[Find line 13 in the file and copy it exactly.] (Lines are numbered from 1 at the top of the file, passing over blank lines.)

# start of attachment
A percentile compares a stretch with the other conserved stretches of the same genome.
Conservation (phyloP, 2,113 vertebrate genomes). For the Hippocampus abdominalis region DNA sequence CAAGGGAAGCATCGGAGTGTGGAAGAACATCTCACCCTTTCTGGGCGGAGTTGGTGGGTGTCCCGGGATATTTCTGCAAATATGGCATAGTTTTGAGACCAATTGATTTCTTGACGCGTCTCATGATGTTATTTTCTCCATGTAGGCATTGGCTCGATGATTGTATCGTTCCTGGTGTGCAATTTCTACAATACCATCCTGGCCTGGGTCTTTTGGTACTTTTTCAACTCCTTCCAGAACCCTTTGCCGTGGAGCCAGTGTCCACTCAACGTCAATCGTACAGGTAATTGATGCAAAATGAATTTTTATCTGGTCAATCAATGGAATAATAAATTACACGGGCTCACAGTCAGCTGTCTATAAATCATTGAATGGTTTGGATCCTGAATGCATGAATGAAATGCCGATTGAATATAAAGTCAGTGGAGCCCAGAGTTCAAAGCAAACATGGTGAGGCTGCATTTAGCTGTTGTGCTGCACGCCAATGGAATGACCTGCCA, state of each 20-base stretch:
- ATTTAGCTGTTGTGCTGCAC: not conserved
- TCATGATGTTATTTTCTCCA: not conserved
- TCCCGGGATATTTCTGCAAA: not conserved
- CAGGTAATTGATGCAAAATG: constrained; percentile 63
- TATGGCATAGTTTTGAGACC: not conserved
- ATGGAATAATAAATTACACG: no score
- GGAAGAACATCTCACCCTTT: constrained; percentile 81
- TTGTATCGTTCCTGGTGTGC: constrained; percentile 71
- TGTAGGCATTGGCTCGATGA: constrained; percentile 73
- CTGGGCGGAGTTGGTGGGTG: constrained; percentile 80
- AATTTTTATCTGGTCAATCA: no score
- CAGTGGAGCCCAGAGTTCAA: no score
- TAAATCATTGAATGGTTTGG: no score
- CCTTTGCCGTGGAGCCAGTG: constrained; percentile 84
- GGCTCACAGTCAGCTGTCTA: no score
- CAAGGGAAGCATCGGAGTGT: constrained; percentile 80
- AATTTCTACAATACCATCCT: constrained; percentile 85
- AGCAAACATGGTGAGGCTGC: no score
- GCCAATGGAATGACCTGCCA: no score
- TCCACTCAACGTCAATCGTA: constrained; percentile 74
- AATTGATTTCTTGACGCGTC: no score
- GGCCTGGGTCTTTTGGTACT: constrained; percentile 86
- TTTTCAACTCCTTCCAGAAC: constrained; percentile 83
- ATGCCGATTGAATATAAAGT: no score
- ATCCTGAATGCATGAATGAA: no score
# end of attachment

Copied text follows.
- AATTTTTATCTGGTCAATCA: no score